As for pricing on a "retired" bitch/ dog, this is a 4yo. I consider 4 to be a fantastic age because what you see is what you get temperament, soundness, etc wise! For $2000 the new owner will have a dog that will likely be w/ them at least 8 more yrs. That's $250/ yr. Add in the spay, that's still nothing.

      I hear of Rescues charging as much as $800, so why would a breeder NOT charge significantly more for the value added? Sure they could just give the dog to a friend too. I have done that as well, but my girl was already 7.5 yrs old (she lived another 5 yrs) and was very well trained. These folks may be operating as a business too, and just trying to cover their expenses. I don't see $2000 to be outrageous at all, especially when you look at the average cost of puppy shots/ vet visits that first year.

      Quote Originally Posted by silverfz View Post
      Sounds expensive.i seen 3_5k$ for a young companion Labradors for sale. These are fully trained labs at 1 yr.

      At 4 you do not know how many quality years you will get for the money .

      Sounds expensive when one get a full training. 1 yr olds for a little more or same if you include the medical stuff.

      Also so many labs are at rescues who will jump for a 4 yr old plus for adoptions.plus most will come complete vetted ,trained and a foster who will have alot of info.

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    8. #17
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      Quote Originally Posted by windycanyon View Post
      Actually, I'd argue about a lab being "fully trained" at 1 yo. Haven't seen one yet that was fully trained, even on a pro's truck. But you are correct, it's not unusual to see that price for a "started" dog.

      As for pricing on a "retired" bitch/ dog, this is a 4yo. I consider 4 to be a fantastic age because what you see is what you get temperament, soundness, etc wise! For $2000 the new owner will have a dog that will likely be w/ them at least 8 more yrs. That's $250/ yr. Add in the spay, that's still nothing.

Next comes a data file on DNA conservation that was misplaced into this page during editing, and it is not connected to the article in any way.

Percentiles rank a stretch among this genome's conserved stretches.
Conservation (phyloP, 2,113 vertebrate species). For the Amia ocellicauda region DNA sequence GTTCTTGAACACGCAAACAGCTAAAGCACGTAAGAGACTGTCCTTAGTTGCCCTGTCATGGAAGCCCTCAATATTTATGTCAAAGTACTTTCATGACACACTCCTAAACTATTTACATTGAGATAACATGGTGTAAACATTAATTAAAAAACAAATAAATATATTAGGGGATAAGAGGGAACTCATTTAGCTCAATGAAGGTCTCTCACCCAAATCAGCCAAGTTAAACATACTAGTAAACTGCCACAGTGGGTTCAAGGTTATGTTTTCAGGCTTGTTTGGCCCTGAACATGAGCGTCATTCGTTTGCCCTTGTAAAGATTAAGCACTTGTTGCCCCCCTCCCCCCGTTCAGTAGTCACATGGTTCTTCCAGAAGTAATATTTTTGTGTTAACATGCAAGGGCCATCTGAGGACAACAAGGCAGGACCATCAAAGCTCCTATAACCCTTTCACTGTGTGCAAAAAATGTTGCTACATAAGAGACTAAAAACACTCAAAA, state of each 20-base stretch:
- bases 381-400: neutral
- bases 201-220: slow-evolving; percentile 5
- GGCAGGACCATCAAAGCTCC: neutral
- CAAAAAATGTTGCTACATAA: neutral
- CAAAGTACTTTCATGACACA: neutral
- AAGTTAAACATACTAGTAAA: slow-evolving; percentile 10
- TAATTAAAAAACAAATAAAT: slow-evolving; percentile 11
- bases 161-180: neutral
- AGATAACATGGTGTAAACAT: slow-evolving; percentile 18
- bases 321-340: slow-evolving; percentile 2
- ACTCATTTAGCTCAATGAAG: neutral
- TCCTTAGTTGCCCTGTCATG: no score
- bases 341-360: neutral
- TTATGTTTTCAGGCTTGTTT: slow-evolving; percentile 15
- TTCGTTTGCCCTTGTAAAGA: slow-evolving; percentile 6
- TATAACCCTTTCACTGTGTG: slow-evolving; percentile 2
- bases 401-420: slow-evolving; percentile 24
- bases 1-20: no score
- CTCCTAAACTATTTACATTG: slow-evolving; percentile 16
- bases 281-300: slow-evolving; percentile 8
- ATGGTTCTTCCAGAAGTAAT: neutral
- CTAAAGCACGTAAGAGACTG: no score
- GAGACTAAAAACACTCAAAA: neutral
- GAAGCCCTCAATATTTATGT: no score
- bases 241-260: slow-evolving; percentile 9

I hear of Rescues charging as much as $800, so why would a breeder NOT charge significantly more for the value added? Sure they could just give the dog to a friend too. I have done that as well, but my girl was already 7.5 yrs old (she lived another 5 yrs) and was very well trained. These folks may be operating as a business too, and just trying to cover their expenses. I don't see $2000 to be outrageous at all, especially when you look at the average cost of puppy shots/ vet visits that first year.
      I agree to u and labradocksI​ .I am just putting some thoughts I would have if I do not know the breeder .
      Also I am surprised a show dog will never be trained . Is that common?.

      The people I know who has x breeding dogs usually were cheaper and spayed by the breeder.



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      Last edited by silverfz; 01-23-2017 at 03:18 PM.

    9. #18
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      Quote Originally Posted by Bernie View Post
      My point was; why in-the-hell would the breeder expect the buyer to pay for this?
      This whole idea is an example of- "they saw you coming."
      Because that's how it's done. But like I mentioned, most of the other breeders I know who rehome older dogs, don't bother with rehoming fees, just recoup the cost of altering the animal. And typically that's done because full registration can't be revoked, and if an intact dog is sold to an idiot, then they could be having more puppies. But having the dog altered before it leaves the home, that fixes that.
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    10. #19
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      Just my opinion, but that seems kinda high for an older dog.

      I would think the breeder would have the dog altered BEFORE placing it in another home. It would be in the breeders best interest I would think..I am not a breeder so maybe I'm wrong. But in my line of thinking seems they would want to make sure she wasn't bred after placing her, there for they should have it done before the fact.

      I wouldn't buy this dog, but again this is just my opinion

    11. #20
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      Quote Originally Posted by Pogie View Post
      Just my opinion, but that seems kinda high for an older dog.

      I would think the breeder would have the dog altered BEFORE placing it in another home. It would be in the breeders best interest I would think..I am not a breeder so maybe I'm wrong. But in my line of thinking seems they would want to make sure she wasn't bred after placing her, there for they should have it done before the fact.

      I wouldn't buy this dog, but again this is just my opinion
      They do have the dog spayed before it goes to the new home. But they want to be reimbursed for the fee. And usually they don't alter the dog until it's placed.